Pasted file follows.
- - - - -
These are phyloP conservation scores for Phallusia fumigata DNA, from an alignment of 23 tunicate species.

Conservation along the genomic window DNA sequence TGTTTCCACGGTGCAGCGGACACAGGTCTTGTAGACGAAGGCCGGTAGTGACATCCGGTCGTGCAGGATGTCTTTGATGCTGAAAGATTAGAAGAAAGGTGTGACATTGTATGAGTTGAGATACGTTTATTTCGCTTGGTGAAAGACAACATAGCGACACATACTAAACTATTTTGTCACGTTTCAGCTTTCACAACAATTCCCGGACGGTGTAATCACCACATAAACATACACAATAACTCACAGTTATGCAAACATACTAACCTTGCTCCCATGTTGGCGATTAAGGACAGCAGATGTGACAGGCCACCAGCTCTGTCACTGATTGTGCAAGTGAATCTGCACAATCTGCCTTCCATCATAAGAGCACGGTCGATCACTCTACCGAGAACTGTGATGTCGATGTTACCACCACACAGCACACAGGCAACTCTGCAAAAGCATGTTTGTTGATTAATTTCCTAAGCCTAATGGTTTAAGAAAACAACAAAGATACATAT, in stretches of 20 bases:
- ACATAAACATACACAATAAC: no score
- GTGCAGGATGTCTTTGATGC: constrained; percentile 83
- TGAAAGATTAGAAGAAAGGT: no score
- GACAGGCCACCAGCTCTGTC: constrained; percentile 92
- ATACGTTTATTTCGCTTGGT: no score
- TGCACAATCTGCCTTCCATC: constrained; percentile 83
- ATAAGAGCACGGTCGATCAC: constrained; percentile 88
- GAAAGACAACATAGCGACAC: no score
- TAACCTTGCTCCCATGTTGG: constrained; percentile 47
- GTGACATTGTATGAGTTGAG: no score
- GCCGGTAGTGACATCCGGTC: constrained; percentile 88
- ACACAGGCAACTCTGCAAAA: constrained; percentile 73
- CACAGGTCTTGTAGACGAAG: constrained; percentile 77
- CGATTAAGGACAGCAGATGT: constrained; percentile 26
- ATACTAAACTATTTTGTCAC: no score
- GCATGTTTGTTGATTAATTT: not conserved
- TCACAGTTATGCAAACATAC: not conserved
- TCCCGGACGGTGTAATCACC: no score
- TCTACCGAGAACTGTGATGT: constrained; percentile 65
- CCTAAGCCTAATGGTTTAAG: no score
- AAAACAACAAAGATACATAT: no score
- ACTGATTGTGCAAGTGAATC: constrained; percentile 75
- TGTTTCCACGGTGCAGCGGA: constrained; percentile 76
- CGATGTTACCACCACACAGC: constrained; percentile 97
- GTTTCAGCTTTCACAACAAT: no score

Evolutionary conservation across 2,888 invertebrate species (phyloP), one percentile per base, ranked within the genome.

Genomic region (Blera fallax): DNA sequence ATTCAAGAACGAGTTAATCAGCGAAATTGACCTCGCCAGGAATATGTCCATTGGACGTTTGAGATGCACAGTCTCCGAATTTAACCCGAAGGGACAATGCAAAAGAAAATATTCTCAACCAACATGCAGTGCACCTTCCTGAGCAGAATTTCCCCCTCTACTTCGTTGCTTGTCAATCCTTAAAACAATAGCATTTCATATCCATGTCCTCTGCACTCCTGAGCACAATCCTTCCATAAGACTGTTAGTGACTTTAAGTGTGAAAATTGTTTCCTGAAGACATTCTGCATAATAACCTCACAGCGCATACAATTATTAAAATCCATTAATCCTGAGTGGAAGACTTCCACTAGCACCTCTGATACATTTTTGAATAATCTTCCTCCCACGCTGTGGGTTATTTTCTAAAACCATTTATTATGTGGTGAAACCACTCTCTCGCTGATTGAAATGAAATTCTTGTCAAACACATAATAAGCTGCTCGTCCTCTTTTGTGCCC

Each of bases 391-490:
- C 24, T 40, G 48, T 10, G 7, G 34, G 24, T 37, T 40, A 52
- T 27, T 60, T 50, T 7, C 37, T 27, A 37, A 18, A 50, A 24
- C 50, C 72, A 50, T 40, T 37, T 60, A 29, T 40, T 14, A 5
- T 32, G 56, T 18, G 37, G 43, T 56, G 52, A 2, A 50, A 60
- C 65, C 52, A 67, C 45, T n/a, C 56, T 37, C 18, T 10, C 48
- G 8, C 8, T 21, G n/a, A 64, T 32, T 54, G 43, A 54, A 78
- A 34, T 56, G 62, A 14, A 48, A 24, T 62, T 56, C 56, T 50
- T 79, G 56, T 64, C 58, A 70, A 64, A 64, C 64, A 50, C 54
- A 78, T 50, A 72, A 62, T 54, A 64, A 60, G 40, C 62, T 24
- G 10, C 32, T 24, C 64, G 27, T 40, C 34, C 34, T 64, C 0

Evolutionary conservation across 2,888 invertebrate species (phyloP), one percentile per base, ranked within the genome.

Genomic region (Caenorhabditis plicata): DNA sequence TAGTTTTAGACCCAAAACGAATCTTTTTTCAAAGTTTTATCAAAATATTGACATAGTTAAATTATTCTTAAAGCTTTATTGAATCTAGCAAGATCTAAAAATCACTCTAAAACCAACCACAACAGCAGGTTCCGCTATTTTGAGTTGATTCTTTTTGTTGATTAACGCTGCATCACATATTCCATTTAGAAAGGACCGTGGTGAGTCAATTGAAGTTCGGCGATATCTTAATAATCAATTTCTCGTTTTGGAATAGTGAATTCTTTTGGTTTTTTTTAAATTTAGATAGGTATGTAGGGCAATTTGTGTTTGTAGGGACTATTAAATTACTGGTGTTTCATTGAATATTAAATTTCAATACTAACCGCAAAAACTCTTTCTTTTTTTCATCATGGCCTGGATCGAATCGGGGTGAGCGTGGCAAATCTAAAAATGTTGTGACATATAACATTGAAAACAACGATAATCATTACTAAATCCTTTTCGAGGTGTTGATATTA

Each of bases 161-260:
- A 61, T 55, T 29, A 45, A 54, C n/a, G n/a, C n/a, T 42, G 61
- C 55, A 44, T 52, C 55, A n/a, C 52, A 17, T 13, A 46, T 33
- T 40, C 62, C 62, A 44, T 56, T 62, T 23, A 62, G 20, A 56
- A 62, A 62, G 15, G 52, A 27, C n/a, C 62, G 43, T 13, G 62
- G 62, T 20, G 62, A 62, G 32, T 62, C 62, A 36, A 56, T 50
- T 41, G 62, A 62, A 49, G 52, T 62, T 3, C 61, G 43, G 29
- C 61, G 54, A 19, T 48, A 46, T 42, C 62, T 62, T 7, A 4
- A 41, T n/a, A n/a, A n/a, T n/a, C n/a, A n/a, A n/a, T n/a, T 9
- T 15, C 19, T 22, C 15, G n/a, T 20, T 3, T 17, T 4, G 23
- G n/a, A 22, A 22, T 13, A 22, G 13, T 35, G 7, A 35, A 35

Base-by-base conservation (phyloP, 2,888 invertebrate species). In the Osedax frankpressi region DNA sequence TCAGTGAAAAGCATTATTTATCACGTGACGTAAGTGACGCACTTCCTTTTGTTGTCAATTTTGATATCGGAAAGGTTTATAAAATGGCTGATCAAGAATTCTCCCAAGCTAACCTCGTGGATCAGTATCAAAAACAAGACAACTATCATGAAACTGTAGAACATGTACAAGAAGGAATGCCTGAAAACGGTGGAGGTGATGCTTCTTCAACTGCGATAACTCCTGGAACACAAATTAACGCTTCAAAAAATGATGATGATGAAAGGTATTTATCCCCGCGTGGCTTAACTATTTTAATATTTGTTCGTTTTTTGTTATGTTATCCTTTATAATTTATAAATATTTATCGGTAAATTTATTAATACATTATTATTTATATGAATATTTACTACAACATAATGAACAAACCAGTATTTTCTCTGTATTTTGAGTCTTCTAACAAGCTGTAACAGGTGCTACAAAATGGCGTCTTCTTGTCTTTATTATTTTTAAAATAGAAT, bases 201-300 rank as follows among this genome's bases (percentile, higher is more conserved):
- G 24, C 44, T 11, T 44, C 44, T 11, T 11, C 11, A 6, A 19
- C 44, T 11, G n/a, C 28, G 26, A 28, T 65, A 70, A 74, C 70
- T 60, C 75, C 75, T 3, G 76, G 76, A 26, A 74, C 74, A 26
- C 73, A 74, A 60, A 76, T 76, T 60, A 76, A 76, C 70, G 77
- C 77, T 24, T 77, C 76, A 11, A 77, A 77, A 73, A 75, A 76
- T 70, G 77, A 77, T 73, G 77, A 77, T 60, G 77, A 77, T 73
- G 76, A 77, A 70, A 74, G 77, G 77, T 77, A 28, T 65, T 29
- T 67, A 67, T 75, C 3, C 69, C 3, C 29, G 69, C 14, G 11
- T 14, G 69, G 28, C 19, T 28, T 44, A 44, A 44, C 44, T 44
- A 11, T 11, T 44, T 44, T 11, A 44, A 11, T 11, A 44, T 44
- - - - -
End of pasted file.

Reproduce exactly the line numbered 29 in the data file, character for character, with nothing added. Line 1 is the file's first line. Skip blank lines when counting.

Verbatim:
Genomic region (Blera fallax): DNA sequence ATTCAAGAACGAGTTAATCAGCGAAATTGACCTCGCCAGGAATATGTCCATTGGACGTTTGAGATGCACAGTCTCCGAATTTAACCCGAAGGGACAATGCAAAAGAAAATATTCTCAACCAACATGCAGTGCACCTTCCTGAGCAGAATTTCCCCCTCTACTTCGTTGCTTGTCAATCCTTAAAACAATAGCATTTCATATCCATGTCCTCTGCACTCCTGAGCACAATCCTTCCATAAGACTGTTAGTGACTTTAAGTGTGAAAATTGTTTCCTGAAGACATTCTGCATAATAACCTCACAGCGCATACAATTATTAAAATCCATTAATCCTGAGTGGAAGACTTCCACTAGCACCTCTGATACATTTTTGAATAATCTTCCTCCCACGCTGTGGGTTATTTTCTAAAACCATTTATTATGTGGTGAAACCACTCTCTCGCTGATTGAAATGAAATTCTTGTCAAACACATAATAAGCTGCTCGTCCTCTTTTGTGCCC